The subject matter of the audit
What aspects of the contract can be audited
How much advance notice of the audit must be provided
During what time period of the day can the audit take place
Who may conduct the audit
What records may be reviewed, i.e. physical and electronic
How long must the party subject to audit retain the relevant information
Can the auditing party retain or make copies of documents
Access to third party records
The payment of any fees for under or overpayment
The payment of interest on under or over payments
Dispute resolution procedures
The right of the audited party to review and comment on the finding if the audit was conducted by a third party.
3. Reimbursement of Costs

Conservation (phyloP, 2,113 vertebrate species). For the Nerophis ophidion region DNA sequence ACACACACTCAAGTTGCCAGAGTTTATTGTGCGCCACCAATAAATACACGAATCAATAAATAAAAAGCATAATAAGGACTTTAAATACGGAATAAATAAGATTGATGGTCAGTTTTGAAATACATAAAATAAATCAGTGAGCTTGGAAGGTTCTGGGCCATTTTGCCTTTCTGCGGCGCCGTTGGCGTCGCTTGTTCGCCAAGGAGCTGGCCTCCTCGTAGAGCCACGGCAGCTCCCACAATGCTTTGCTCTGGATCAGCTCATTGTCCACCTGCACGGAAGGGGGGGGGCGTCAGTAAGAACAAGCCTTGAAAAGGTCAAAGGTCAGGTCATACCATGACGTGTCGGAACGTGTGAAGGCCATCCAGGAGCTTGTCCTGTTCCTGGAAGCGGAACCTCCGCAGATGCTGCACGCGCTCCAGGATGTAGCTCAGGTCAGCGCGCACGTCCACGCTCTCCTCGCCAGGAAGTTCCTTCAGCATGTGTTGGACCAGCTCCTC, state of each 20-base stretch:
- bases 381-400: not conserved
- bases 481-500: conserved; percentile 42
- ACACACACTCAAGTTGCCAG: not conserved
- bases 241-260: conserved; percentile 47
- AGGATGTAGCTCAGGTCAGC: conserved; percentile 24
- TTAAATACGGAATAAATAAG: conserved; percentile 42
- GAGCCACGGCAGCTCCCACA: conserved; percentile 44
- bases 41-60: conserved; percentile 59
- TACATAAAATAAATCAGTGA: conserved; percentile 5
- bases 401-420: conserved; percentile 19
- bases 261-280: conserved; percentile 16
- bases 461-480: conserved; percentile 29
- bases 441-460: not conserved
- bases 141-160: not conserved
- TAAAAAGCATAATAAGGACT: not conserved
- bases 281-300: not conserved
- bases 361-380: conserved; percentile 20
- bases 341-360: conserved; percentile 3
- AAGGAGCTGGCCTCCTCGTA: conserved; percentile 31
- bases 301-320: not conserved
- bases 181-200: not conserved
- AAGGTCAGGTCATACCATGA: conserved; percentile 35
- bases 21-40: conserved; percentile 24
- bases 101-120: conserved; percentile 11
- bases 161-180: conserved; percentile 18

Reimbursement for the costs incurred during an audit can be contentious. The audited party often seeks compensation for the internal costs it incurs in preparing for and supporting the audit. The auditing party often seeks to include language in the audit provision allowing the auditing party to recover its costs in the event it is discovered that the audited party has underreported the revenue due the auditing party by 5 percent or more. Five percent is often considered to be “material” and thus serves as an appropriate threshold for the auditing party to recover its costs. A prudent party, however, will require the underreported revenue to exceed a minimum dollar threshold before the auditing party is entitled to recover its costs. The intent is to avoid a situation where the fees recovered are 5 percent or greater but the cost of conducting the audit significantly exceeds the underreported fees. In the event the audited party intentionally underreports the fees due the licensor, the audited party should pay all costs and fees associated with the audit. Nonetheless, the audited party should insist on an absolute limit on the costs it may be required to reimburse the auditing party, which would typically be stated as a fixed dollar amount in the range of $10,000 to $50,000 depending on the scope of the audit.